Byline: URVAKSH KARKARIA
The federal government's decision to stop paying for lymphedema therapy provided by massage therapists and nurses could shut down a major Jacksonville lymphedema clinic -- stranding Cheryl Bogacki and 300 other patients without treatment.
Starting in June, the Centers for Medicare & Medicaid Services decided to quit paying for lymphedema therapy provided by massage therapists and nurses, even though they account for 34 percent of the providers nationwide, according to Cheri Hoskins, president of the Lymphedema Stakeholders Political Action Committee, a non-profit that protects lymphedema patients' rights.
The ruling means that the Jacksonville Lymphedema Clinic, staffed by four certified massage therapists, cannot treat its Medicare patients -- who account for 40 percent of business.
"It's a medical atrocity that these patients can't be treated for a condition that there's no cure for," said Preston Parkerson, president of the Jacksonville Lymphedema Clinic.
Lymphedema is a chronic swelling of the body most often because of cancer treatment when lymph nodes and vessels are surgically removed or damaged by radiation. The disease -- which affects up to 5 million nationwide -- if not treated properly, can immobilize the patient and require hospitalization.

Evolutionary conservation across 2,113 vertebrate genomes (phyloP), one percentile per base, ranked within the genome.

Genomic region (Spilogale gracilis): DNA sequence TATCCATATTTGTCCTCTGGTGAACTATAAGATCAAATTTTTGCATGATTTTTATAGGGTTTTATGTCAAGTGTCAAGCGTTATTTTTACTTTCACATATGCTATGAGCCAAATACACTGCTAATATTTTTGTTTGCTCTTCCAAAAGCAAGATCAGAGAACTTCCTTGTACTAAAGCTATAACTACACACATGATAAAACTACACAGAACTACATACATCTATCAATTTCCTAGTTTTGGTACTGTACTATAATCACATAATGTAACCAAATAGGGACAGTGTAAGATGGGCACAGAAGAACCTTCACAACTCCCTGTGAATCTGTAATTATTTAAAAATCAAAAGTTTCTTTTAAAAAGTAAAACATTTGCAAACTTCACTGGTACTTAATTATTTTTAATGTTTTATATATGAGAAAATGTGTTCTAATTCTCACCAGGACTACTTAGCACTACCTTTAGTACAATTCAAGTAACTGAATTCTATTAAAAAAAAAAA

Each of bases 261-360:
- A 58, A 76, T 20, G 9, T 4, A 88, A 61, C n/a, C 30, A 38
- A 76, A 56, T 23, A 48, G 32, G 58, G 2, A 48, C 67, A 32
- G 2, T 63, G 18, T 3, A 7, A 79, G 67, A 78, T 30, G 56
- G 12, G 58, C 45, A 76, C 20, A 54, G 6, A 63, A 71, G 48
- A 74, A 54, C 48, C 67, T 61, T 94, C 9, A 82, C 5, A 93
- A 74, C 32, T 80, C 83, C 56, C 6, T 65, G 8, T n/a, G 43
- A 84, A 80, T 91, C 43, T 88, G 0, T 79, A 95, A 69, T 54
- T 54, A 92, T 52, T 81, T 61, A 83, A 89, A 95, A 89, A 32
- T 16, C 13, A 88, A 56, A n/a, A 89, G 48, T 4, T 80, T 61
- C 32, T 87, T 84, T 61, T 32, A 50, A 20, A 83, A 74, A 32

The CMS ruling prohibits Medicare reimbursement for therapy services provided "incident to a physician's services" by anyone other than a physical therapist, occupational therapist or speech and language pathologist. Such "incident to" therapy services are those services provided by qualified, certified and usually state-licensed health care personnel under the supervision of a physician while in his or her office. In issuing the ruling, CMS said the change was mandated by the Medicare law adopted in 1997 as part of the Balanced Budget Act.
Critics of the ruling are fighting back.
The Coalition to Preserve Patient Access to Physical Medicine and Rehabilitation Services, which includes 23 health care organizations including the National Athletic Trainers' Association (NATA) and Hoskins group, is encouraging Congress to overturn the ruling.
The group has found a sponsor to introduce a bill in Congress, Hoskins said, adding: "We've probably got a 65 to 70 percent chance of having it reversed."
Medicare's decision will have much wider implications because private insurers typically follow Medicare's playbook on what treatments they cover, Parkerson said.
If private insurers decide not to reimburse massage therapists for lymphedema therapy, Parkerson said he could be out business within six to 12 months.
Parkerson, who said he was blind-sided by the Medicare ruling, just last fall relocated his business into a larger building to keep up with demand that grew two-thirds in 2004 compared with the previous year. …